Over the couple of weeks, many major banks in the U.S suffered day-long slowdowns and been sporadically unreachable for many customers. The attackers, who took aim at Bank of America first, went after their targets in sequence, reports CNNMoney's David Goldman.
Security experts say the outages stem from one of the biggest cyberattacks they've ever seen. These "denial of service" attacks - huge amounts of traffic directed at a website to make it crash - were the largest ever recorded by a wide margin, according to two researchers. A financial services industry security group raised the alert level to high in response to the attacks.
The Islamist group Izz ad-Din al-Qassam Cyber Fighters publicly claimed responsibility for the attacks in what it called "Operation Ababil," but researchers are divided about how seriously to take their claims. The group has launched attacks in the past, but those have been far less coordinated than the recent batch.
Sen. Joe Lieberman, an Independent from Connecticut, said in a C-SPAN interview on Wednesday that he believed the attacks were launched by Iran.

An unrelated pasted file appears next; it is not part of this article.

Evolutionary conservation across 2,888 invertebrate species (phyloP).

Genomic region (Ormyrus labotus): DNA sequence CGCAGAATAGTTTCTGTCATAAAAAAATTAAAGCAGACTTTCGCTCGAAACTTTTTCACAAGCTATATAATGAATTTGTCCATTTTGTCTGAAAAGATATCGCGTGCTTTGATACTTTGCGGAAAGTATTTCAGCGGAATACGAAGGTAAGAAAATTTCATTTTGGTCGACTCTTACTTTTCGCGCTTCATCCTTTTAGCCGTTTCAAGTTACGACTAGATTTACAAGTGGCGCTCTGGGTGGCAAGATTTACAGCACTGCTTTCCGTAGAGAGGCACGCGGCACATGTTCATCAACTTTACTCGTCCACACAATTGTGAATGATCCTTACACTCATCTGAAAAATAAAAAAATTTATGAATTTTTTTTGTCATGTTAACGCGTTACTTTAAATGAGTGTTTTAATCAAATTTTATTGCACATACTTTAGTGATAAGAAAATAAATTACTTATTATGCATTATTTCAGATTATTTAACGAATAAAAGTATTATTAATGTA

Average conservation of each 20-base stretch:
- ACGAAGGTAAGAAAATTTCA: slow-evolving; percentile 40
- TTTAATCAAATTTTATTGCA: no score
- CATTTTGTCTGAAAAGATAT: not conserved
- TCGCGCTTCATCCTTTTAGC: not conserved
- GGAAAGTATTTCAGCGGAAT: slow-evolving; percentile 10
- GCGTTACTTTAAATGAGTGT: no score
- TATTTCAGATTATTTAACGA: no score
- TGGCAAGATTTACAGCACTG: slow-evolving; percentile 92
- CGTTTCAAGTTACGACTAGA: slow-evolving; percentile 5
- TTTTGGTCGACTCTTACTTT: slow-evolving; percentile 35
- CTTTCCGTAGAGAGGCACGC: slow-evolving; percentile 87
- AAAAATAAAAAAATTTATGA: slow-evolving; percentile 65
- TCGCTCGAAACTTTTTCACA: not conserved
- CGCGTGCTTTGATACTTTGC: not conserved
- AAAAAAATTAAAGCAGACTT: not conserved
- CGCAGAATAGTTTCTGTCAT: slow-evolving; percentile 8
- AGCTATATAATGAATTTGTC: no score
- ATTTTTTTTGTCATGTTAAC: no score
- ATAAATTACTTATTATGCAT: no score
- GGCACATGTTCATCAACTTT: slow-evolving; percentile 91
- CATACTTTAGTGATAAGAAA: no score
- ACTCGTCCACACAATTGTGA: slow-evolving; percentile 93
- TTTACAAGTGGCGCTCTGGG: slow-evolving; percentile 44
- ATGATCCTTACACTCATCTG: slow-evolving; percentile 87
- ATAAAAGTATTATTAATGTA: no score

"I don't believe these were just hackers who were skilled enough to cause disruption of the websites," he said. "I think this was done by Iran ... and I believe it was a response to the increasingly strong economic sanctions that the United States and our European allies have put on Iranian financial institutions."
A cybersecurity firm following the attacks also expressed doubt about the connections between the Cyber Fighters and the bank attacks. On social networks and chat forums, the group urged its followers to use a mobile "low orbit ion cannon" - a software tool typically used by Anonymous and other hacktivist groups to direct a massive flood of traffic at a targeted site.